After a few moments he opened the front door, and slipped out, shutting it very gently behind him. Then he began ringing the bell. In about ten minutes his valet appeared, half dressed, and looking very drowsy.
“I am sorry to have had to wake you up, Francis,” he said, stepping in; “but I had forgotten my latch-key. What time is it?”
“Five minutes past two, sir,” answered the man, looking at the clock and yawning.
“Five minutes past two? How horribly late! You must wake me at nine to-morrow. I have some work to do.”
“All right, sir.”
“Did any one call this evening?”
“Mr. Hallward, sir. He stayed here till eleven, and then he went away to catch his train.”
“Oh! I am sorry I didn’t see him. Did he leave any message?”
“No, sir, except that he would write to you.”
 “That will do, Francis. Don’t forget to call me at nine tomorrow.”
The man shambled down the passage in his slippers.
Dorian Gray threw his hat and coat upon the yellow marble table, and passed into the library. He walked up and down the room for a quarter of an hour, biting his lip, and thinking. Then he took the Blue Book down from one of the shelves, and began to turn over the leaves. “Alan Campbell, 152, Hertford Street, Mayfair.” Yes; that was the man he wanted.
[...86] At nine o’clock the next morning his servant came in with a cup of chocolate on a tray, and opened the shutters. Dorian was sleeping quite peacefully, lying on his right side, with one hand underneath his cheek. He looked like a boy who had been tired out with play, or study.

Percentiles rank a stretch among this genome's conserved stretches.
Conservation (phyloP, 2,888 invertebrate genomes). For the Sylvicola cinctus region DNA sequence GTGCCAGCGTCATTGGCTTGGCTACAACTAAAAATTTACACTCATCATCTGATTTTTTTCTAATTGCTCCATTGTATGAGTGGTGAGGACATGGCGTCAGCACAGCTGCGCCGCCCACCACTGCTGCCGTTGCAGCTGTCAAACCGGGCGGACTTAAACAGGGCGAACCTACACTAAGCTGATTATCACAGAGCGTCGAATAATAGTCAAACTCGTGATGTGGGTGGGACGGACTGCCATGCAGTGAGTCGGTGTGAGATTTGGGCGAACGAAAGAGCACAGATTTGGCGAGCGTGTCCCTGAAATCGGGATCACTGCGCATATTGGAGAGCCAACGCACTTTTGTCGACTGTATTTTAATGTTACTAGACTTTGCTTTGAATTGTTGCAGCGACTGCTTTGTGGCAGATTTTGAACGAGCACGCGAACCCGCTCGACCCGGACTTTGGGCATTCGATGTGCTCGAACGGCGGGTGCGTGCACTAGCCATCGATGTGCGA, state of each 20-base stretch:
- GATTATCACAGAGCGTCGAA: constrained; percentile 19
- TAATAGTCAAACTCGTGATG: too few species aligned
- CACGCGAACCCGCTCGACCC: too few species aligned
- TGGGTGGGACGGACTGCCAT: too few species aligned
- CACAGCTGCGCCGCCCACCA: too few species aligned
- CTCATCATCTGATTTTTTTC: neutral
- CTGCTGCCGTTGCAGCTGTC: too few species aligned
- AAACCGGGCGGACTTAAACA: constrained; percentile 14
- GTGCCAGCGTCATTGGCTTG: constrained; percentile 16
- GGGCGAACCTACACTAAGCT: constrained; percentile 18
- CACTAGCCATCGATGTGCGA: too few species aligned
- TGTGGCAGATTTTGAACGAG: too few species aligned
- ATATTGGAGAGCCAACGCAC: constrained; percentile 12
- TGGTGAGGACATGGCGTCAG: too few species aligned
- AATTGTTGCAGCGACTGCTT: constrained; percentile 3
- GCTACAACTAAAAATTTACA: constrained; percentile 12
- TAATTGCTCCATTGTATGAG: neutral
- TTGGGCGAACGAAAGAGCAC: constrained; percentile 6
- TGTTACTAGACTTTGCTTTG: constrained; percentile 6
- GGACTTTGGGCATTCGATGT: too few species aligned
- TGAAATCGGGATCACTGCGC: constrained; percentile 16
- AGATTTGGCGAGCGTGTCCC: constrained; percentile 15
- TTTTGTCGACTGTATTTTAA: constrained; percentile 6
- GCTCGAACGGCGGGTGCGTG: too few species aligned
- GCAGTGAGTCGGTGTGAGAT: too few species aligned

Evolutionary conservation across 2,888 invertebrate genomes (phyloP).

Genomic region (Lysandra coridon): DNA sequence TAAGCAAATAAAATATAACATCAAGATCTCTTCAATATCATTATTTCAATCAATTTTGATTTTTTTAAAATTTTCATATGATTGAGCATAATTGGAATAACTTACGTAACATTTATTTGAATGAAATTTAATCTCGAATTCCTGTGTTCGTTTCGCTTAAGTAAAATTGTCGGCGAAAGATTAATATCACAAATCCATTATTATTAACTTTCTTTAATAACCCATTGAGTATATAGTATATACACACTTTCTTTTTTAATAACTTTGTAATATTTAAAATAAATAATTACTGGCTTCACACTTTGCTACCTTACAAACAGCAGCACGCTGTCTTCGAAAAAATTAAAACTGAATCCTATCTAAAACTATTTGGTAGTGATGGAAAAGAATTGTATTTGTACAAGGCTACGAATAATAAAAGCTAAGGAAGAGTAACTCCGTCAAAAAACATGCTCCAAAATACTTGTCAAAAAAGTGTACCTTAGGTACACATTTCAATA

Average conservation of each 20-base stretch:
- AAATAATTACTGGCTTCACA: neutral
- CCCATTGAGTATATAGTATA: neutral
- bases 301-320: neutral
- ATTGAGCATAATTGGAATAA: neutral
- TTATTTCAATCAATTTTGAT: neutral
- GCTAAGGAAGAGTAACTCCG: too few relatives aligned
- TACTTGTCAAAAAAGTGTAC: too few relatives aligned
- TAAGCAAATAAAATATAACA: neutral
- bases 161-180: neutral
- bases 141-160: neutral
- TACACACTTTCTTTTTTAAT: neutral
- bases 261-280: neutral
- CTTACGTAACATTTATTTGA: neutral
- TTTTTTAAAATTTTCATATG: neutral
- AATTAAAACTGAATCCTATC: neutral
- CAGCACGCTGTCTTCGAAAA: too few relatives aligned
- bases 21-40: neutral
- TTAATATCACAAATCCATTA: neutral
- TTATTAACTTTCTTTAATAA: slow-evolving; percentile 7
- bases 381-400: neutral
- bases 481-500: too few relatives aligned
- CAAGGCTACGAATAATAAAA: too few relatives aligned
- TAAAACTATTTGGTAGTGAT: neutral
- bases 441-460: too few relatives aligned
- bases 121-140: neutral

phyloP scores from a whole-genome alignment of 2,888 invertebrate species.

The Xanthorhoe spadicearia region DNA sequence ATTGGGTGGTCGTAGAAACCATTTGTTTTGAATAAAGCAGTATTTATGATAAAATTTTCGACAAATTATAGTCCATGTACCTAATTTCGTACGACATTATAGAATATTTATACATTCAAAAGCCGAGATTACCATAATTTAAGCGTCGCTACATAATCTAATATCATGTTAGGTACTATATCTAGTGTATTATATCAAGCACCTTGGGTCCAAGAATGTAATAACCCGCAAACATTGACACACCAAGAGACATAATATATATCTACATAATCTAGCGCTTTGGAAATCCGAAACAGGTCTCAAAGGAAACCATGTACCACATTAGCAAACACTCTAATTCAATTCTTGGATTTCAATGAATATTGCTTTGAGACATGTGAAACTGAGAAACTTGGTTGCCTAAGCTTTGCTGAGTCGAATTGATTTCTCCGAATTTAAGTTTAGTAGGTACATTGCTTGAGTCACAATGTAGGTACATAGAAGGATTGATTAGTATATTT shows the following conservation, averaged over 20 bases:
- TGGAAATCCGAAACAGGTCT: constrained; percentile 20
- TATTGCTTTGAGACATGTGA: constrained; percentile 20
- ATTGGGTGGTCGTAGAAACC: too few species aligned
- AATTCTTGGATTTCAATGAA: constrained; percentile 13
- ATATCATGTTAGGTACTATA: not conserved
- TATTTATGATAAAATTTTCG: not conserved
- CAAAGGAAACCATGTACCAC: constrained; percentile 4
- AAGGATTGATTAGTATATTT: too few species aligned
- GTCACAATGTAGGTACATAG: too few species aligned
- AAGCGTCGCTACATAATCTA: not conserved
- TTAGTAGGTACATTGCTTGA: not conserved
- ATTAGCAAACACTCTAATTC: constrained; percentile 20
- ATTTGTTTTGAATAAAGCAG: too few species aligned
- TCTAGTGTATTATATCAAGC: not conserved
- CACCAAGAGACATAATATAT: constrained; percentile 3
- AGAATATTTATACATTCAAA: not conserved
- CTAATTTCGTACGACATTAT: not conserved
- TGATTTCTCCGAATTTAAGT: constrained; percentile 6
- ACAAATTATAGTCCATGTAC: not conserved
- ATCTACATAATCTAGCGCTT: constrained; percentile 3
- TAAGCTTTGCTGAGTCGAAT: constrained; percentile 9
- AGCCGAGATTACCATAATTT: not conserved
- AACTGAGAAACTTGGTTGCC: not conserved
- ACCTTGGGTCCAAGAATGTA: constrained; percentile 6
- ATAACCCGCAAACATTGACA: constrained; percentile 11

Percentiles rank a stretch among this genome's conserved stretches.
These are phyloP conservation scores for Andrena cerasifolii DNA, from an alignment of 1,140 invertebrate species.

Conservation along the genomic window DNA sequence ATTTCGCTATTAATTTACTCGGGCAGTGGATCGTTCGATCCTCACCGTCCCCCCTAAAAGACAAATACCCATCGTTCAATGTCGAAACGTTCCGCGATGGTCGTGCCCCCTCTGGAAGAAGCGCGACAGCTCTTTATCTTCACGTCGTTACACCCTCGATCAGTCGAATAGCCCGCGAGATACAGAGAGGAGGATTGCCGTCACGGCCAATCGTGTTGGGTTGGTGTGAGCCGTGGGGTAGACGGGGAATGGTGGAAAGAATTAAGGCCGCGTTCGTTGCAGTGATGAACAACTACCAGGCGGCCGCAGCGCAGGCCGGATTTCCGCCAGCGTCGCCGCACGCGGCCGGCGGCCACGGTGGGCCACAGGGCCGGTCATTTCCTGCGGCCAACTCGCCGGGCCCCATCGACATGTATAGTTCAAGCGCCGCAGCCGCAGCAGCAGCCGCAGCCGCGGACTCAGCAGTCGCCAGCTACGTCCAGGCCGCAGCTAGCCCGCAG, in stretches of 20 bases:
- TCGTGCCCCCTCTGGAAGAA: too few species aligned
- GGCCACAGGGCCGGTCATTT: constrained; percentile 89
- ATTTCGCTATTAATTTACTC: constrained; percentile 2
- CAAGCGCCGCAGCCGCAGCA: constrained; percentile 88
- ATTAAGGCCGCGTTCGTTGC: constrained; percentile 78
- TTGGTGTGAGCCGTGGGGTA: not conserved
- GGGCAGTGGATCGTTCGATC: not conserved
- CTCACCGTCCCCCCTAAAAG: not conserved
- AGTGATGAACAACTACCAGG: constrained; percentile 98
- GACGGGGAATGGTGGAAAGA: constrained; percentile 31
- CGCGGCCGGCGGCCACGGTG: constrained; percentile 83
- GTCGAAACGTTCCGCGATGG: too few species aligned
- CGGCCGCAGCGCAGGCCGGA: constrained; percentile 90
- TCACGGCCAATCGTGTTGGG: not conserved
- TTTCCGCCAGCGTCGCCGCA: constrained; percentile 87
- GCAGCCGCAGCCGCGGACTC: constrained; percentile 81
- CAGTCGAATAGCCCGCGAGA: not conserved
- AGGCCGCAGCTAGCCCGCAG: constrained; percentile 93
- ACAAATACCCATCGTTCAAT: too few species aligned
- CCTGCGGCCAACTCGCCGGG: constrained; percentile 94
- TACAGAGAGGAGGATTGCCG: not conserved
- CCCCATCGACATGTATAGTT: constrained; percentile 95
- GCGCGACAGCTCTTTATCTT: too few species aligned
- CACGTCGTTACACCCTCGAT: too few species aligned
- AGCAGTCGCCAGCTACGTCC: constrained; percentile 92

The man had to touch him twice on the shoulder before he woke, and as he opened his eyes a faint smile passed across his lips, as though he had been having some delightful dream. Yet he had not dreamed at all. His night had been untroubled by any images of pleasure or of pain. But youth smiles without any reason. It is one of its chiefest charms.
He turned round, and, leaning on his elbow, began to drink his chocolate. The mellow November sun was streaming into the room. The sky was bright blue, and there was a genial warmth in the air. It was almost like a morning in May.
Gradually the events of the preceding night crept with silent blood-stained feet into his brain, and reconstructed themselves there with terrible distinctness. He winced at the memory of all that he had suffered, and for a moment the same curious feeling of loathing for Basil Hallward, that had made him kill him as he sat in the chair, came back to him, and he grew cold with passion. The dead man was still sitting there, too, and in the sunlight now. How horrible that was! Such hideous things were for the darkness, not for the day.